Photos 3: Saint Louis Scottish Rite Cathedral Organ

EXPLORE THE SPECIAL WORLD OF THIS AWESOME MACHINE -- AND ENJOY.

NOTE:  TO VIEW THIS TOUR IN ITS ENTIRETY IT WILL BE NECESSARY TO SCROLL TO THE BOTTOM OF THIS PAGE, CLICK THE NUMBER "2" AT THE BOTTOM, THEN SCROLL BACK UP.

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This page is a complete guided visual tour (photos courtesy of Dr. Keith Tomazi, Dr. Steven Ball, Dr. Steven Monrotus, Alan Haker, Saint Louis Theatre Organ Society, and public domain) through the historic Saint Louis Scottish Rite Kimball -- an acknowledged national treasure of a pipe organ.

The sample pages of musical scores appended to these photos represent music written expressly for this instrument and which was dedicated to certain individuals who, over the years, have either helped to keep this organ refurbished and playable through some difficult times or have made other significant contributions in service to its cause.  These scores may be fully previewed, heard with sample audio, or downloaded and printed through the links posted elsewhere on this web site [See menu bar, Free Stuff].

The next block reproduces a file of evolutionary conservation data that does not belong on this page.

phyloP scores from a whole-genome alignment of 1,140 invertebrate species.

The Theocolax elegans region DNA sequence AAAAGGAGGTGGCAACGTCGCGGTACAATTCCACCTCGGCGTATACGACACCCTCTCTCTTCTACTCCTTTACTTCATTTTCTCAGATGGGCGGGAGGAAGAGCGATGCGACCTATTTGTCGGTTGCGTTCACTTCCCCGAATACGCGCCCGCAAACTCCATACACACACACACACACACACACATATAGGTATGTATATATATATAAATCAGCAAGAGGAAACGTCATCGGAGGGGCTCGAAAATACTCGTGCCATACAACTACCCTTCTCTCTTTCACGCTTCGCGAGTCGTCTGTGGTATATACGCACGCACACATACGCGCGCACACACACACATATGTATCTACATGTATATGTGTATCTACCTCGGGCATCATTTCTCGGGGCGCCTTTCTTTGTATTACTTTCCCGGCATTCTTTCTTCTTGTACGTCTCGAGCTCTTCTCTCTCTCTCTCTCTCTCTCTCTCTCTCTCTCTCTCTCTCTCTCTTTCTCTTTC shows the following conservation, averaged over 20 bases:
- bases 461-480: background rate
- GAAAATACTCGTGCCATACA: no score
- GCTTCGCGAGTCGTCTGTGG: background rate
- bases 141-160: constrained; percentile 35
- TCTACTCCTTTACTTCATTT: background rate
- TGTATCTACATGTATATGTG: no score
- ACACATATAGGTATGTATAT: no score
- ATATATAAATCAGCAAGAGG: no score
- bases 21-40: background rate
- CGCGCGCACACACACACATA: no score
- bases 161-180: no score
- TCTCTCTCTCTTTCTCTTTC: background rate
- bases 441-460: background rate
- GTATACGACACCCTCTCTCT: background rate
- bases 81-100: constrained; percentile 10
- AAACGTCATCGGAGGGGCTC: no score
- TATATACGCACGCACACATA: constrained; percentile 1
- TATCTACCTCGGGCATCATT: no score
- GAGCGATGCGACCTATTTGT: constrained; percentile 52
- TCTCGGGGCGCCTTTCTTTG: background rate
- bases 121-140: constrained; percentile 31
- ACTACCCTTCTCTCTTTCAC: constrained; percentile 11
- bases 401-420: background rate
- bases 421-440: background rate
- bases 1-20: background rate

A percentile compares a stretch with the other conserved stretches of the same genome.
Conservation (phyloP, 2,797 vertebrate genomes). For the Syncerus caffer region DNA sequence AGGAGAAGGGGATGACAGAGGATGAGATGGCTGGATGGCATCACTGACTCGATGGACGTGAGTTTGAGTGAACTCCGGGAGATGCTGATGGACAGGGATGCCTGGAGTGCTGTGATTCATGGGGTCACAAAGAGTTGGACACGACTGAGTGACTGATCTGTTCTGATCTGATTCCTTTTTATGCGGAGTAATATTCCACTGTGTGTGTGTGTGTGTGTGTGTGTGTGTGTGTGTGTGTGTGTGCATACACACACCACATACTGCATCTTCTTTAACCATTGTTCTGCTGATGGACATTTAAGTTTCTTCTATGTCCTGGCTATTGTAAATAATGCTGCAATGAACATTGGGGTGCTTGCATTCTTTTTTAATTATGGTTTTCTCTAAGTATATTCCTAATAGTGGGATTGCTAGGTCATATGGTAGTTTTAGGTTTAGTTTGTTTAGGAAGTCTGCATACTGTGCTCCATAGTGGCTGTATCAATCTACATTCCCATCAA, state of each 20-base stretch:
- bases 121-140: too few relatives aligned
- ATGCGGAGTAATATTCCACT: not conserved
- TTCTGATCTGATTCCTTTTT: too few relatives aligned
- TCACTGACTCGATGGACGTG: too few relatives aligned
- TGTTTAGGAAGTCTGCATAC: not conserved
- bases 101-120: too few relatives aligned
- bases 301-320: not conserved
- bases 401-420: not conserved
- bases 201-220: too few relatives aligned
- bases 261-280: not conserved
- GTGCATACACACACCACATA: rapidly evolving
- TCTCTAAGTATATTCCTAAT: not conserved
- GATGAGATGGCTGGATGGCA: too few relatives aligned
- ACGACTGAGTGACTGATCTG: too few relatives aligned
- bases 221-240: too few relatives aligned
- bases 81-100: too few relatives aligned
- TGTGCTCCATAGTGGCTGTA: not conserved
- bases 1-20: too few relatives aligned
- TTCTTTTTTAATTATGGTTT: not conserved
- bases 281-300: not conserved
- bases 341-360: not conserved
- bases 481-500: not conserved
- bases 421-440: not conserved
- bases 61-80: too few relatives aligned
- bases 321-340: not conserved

A copy of the original contract for building this organ along with 6 attached pages laying out the specifics of its stops has been included on this visual tour for their historic significance.  The pages attached to the contract have faded with time but are still readable and outline the disposition of the organ.  All of this was drawn up in late 1923 by the Kimball Company in consultation with tonal design consultant Charles Courboin and the Scottish Rite Association of the Saint Louis Valley.  It seems likely that, during this consultation process, Kimball officials were told that the Association had up to 50 thousand dollars to spend on an organ, since the contract specified that exact amount.  The actual cost came in under that, at $47,805.34, evidently due to the Association anticipating the remaining payments by paying the Company in full and applying the discount specified in the terms or the contract.